Tips for when your toddler tosses his toys

TANTRUM TAMING: There's no logic behind most tantrums and what triggers one one day will not necessarily trigger one the next.
TANTRUM TAMING: There's no logic behind most tantrums and what triggers one one day will not necessarily trigger one the next.

Many parents would, I'm sure, agree that the most embarrassing and dreaded event that can be experienced with a two-year-old is the supermarket temper tantrum.

he screaming little body with flailing arms and legs can be totally unmanageable. Tantrums tend to occur at crucial times in a child's development and they usually result from:

● Frustration at not having the words to make themselves understood.

● Confusion because they don't understand what we're saying or asking.

● Struggling to solve problems such as getting a stuck toy loose or a sock on.

● Lacking the motor skills to do things that other people can do such as reaching up to a shelf or drawing.

● Hunger or tiredness.

● Illness.

● Over-stimulation.

● Anxiety or discomfort.

● Stress or change in the household.

● Jealousy of a younger sibling.

● A battle of wills. Even at this age, children can have a sense, perhaps not consciously so, of how to push a parent's buttons.

Some suggestions for minimising tantrums:

● Identify what tends to trigger them and watch for the signs - hunger, boredom, over-stimulation, a time of day.

● Plan ahead. Make sure you're both fed, watered and rested and choose the best time of day to head out.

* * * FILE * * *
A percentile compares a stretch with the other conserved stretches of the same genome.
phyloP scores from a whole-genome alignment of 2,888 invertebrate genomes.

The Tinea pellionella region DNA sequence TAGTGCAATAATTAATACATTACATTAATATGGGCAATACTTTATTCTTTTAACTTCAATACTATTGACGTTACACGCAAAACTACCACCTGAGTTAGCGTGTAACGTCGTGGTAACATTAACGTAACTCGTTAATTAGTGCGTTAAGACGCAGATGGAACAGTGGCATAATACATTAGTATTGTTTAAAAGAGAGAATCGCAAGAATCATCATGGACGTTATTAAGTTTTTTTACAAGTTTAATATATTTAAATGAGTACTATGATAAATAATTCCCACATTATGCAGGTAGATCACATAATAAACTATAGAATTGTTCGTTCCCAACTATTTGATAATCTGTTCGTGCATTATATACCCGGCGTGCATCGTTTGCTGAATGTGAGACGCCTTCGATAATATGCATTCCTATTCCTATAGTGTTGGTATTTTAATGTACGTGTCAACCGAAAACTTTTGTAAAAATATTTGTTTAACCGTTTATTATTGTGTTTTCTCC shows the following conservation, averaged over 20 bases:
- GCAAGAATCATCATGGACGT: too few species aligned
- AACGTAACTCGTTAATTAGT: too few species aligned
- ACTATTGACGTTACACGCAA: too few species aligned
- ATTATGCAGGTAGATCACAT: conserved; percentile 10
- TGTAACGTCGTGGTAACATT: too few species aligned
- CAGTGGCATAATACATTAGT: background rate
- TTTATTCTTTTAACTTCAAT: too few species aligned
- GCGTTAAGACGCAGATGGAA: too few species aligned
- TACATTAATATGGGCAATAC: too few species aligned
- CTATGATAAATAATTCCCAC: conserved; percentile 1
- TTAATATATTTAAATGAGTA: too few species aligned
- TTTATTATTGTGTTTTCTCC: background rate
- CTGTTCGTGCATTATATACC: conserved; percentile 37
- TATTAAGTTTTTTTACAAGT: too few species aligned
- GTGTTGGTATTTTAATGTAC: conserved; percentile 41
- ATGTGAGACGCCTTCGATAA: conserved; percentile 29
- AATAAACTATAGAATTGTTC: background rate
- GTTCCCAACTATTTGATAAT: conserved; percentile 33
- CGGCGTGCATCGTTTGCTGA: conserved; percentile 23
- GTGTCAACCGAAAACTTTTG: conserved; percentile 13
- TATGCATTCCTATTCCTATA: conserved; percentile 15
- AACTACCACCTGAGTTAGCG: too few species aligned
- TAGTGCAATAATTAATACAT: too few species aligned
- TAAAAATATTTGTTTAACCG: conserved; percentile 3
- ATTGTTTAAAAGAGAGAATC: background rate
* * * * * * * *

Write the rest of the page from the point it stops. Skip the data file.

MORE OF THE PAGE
● Avoid long outings or visits where a lot of sitting still is expected or take a favourite book and toy with you

● Set reasonable limits and don't expect your child to be perfect.

● Give simple reasons and don't keep changing the rules.

● Daily routines give security.

● Encourage your children to use sign language words to describe how they feel or what they want.

● Get them to help in the supermarket.

● Change locations or activities as a distraction if things are getting tense.

● Don't automatically say no. Listen carefully and then decide.

● Give choice whenever possible. Bath time isn't open for debate but you can still give a choice - "It's time for your bath. Would you like me to carry the towels or will you?"

● Know what lights your fuse. You're the adult in the situation. It's not personal. It's part of growing up.

● For genuine frustration, give comfort or assistance calmly and warmly.

● Don't bother trying to reason mid- tantrum.

● Stay calm - don't allow yourself to be pushed into an explosive response.

The nature of tantrums at this age means that there's little point in punishing beyond a time-out period to regain composure. Certainly don't bribe a child to stop, or reward a child for stopping as this means the tantrum has paid off.

Frustration is a part of life and children need to learn how to handle it even if you feel, at times, that you just don't want to be involved in the process.

© Ian Munro 2014. All rights reserved.

The Timaru Herald